geboren 1936 in Hamburg
The poet, the singer, the bard Wolf Biermann was sad when the Leipzigers discovered in 1989 that it was not the power-crazed old men in the politburo who were the people – they were. He was even slightly offended, in fact – rubbed raw by the conditions in the GDR, the injustice, the lies, he had almost sung his voice away with the truth about the country he had come to as a young man in 1953, the country that had given him hope. In 1976 that country threw him out like a poisoned fish.
And now he was in his familiar exile in his birthplace of Hamburg, forced to sit and watch as his loyal friends chased his just as loyal enemies out of office. He was enraged – raging with joy and raging with envy, the white kind of envy that does not begrudge friends their victory. He complained of the injustice that he had to be a mere onlooker while his dream came true, that dream of the people who take their freedom and topple the despots.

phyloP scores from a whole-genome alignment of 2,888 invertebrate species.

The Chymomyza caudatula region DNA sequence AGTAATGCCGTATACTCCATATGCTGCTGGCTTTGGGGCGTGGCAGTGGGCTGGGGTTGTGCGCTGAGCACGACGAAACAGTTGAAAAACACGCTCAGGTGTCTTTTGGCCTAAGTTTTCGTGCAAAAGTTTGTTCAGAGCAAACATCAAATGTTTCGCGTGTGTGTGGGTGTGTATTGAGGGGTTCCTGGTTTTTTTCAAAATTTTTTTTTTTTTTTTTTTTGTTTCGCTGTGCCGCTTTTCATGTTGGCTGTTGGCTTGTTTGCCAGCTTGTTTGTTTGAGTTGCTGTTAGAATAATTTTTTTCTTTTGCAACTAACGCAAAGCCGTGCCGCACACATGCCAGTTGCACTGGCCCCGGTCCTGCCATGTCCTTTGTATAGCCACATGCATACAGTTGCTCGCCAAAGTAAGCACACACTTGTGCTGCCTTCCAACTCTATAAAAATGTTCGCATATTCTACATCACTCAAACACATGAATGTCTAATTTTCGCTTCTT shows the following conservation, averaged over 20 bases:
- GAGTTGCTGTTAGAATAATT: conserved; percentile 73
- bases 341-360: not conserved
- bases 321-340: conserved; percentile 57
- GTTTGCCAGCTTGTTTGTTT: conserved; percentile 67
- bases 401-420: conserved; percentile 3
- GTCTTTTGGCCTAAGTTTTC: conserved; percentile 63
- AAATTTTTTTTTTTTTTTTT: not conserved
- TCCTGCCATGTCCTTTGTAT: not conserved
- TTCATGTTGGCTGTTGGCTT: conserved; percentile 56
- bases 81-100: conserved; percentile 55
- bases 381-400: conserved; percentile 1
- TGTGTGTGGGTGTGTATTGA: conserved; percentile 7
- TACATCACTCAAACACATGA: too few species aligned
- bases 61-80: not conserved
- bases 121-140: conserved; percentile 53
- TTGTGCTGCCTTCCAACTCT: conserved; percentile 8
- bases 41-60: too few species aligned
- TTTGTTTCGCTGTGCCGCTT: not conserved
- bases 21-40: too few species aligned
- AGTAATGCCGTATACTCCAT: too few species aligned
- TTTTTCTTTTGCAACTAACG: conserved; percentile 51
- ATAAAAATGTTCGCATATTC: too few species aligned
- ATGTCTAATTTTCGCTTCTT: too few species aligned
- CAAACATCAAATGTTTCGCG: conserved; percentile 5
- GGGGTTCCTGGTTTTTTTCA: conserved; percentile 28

As if we had to say to the man who encouraged us: Wolf, old friend, you were never far away, you never made a good onlooker. And it wasn’t you who went away; it was them who removed you. Whether that lengthened or shortened their pathetic power, we don’t know. But we do know that they were too weak to put up with you any longer. And they were wrong: it wasn’t them that got stronger, it was us. And when our days grew bitter, it was your encouragement that sounded in our ears against the bitterness. And the flower of freedom you sang about blossomed in a puddle of rain. Only – perhaps in all the exuberance of 1989 we neglected to tie up the ‘despot’s monstrous arsehole’ properly? Now they’re back again, the lackeys who once crawled into the orifice.
Biermann is back as well: with his guitar, coincidentally. He’s singing, he’s explaining the world, he’s drowning his loyal enemies in the ridicule of his verse, immortalising them in the amber of his ballads, preventing them from ever being forgotten.